Drop down diagonally through the conifers on ‘rustic steps’ to the footbridge over the little stream called Afon Myherin, then on a faint path through boggy bits and up and over the brow of a grassy pasture towards a rather well hidden second footbridge, over the main stream, which is here called Nant Rhuddnant.

    RachelSeabrook.net | Wild Walking | Devils-Bridge; pic42 RachelSeabrook.net | Wild Walking | Devils-Bridge; pic43

    The Afon Mynach is formed from the confluence of these two streams.

    RachelSeabrook.net | Wild Walking | Devils-Bridge; pic44 RachelSeabrook.net | Wild Walking | Devils-Bridge; pic45
  13. After the bridge, go leftish then straight very gently uphill on a nice path through the forest and meet a large forestry track. Here you have to turn left on the track, then immediately right up the hill.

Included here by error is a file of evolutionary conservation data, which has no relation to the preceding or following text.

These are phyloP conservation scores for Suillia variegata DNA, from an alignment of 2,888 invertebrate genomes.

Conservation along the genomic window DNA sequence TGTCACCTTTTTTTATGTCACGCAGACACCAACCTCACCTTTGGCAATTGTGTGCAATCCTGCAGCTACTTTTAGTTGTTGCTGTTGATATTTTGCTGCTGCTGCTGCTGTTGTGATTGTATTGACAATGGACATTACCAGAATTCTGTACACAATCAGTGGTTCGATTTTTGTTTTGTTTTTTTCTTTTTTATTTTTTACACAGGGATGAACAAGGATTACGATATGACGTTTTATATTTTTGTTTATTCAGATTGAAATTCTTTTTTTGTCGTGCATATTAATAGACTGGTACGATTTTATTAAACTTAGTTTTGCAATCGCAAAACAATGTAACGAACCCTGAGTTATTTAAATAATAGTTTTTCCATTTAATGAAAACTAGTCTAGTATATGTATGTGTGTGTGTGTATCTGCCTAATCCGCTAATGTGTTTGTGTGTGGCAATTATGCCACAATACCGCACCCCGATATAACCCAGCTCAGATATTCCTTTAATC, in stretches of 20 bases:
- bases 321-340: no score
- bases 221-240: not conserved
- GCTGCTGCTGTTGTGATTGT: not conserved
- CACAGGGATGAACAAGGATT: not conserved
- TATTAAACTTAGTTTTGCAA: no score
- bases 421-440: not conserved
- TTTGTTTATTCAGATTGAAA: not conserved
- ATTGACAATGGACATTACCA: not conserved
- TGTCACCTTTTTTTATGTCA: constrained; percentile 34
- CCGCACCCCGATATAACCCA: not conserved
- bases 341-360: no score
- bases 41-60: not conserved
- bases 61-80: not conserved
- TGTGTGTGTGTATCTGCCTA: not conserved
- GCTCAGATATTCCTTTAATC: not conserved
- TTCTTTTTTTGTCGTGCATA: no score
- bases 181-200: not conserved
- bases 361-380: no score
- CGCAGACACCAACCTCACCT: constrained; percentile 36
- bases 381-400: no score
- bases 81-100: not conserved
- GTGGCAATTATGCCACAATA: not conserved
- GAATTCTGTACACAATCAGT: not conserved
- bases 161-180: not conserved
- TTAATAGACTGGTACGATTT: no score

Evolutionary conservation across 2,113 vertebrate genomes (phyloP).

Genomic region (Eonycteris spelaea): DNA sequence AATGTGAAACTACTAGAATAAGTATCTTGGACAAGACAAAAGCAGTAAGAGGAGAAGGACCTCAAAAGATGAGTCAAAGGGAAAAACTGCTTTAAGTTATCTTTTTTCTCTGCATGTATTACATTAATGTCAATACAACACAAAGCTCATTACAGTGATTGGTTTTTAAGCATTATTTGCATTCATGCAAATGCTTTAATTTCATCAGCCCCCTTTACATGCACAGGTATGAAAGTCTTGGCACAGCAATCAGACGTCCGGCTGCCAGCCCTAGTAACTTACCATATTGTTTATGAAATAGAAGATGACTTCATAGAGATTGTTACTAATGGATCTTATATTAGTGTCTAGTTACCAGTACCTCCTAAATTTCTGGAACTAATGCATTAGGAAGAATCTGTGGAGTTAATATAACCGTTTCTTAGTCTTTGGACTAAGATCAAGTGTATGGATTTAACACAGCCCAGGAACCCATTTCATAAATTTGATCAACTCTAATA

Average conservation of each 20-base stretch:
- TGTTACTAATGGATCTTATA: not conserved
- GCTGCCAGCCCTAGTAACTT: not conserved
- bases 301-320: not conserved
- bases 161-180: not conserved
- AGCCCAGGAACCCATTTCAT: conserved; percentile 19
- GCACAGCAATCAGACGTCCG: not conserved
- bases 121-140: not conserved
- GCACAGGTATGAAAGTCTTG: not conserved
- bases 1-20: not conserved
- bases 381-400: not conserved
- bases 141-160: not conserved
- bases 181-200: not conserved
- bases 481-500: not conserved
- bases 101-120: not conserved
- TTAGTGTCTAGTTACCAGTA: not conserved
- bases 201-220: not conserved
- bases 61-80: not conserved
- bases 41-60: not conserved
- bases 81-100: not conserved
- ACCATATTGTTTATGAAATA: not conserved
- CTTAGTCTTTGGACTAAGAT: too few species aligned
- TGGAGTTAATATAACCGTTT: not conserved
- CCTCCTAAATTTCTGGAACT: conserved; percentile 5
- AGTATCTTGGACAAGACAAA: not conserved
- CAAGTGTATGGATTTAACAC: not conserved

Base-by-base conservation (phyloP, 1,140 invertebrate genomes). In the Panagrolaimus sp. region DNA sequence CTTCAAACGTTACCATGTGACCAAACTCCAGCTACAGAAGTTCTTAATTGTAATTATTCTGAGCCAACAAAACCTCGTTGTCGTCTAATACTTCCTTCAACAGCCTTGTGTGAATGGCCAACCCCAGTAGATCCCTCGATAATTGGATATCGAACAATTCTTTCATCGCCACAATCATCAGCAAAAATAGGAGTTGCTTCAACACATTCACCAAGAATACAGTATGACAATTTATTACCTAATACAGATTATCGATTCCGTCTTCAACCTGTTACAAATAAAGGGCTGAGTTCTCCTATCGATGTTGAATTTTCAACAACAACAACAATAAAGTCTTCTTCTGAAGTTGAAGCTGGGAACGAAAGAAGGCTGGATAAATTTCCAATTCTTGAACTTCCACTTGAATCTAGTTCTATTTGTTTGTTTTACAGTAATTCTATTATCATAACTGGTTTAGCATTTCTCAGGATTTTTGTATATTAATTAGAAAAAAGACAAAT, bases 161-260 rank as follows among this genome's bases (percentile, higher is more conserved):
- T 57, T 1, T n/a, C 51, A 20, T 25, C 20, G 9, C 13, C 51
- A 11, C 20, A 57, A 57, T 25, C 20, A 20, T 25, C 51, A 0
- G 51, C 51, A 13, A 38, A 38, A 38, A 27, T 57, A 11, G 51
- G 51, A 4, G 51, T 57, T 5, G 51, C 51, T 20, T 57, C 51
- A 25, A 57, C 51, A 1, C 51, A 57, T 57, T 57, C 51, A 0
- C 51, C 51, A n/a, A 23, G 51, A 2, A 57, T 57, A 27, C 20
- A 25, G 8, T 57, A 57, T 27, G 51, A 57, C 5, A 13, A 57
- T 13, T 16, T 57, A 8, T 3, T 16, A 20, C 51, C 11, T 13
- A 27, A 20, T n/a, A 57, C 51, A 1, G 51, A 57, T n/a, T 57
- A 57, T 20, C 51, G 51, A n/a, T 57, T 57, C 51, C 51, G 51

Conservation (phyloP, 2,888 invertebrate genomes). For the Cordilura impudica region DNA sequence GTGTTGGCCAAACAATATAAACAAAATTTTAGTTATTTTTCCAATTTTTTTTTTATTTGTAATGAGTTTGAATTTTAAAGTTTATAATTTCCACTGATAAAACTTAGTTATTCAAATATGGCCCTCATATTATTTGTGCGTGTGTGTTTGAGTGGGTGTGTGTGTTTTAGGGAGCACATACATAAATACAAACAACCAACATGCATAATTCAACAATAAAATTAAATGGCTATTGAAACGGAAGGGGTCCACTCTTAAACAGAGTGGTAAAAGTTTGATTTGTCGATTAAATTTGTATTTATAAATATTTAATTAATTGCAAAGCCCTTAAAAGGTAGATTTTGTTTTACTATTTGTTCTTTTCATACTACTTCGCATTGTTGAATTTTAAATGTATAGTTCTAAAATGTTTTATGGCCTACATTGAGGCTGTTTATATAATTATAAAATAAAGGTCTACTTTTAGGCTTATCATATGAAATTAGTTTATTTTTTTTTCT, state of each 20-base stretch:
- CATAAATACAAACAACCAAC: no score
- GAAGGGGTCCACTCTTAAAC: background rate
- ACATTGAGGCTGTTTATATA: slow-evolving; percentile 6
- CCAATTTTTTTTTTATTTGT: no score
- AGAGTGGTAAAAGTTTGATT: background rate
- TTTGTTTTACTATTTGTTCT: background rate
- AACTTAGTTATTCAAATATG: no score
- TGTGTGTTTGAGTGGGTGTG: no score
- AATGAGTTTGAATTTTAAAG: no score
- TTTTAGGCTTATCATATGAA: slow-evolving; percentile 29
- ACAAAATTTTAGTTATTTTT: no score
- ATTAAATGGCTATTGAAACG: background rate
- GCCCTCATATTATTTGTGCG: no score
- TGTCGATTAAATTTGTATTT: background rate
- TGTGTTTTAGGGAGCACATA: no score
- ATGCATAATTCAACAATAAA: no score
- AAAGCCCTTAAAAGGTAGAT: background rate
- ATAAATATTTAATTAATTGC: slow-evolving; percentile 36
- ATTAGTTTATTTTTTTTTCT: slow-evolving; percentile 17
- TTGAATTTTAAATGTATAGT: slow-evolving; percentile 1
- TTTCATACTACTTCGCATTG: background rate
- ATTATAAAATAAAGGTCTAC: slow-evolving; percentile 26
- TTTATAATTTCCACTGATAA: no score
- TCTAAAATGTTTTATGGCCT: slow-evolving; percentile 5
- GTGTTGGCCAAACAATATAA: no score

RachelSeabrook.net | Wild Walking | Devils-Bridge; pic46 RachelSeabrook.net | Wild Walking | Devils-Bridge; pic47

    Now the path becomes steep, gravelly and hard work for a while, due to forestry vehicles having churned it up, and then ‘reinstated’ it (so-called) by just throwing down scalpings. But the views opening out are lovely, if somewhat dependant on the cycle of fast-growing conifers, and eventually you will get to a waymark post indicating where you can at last branch off the gravelly track onto a pleasant path.

    RachelSeabrook.net | Wild Walking | Devils-Bridge; pic49 RachelSeabrook.net | Wild Walking | Devils-Bridge; pic50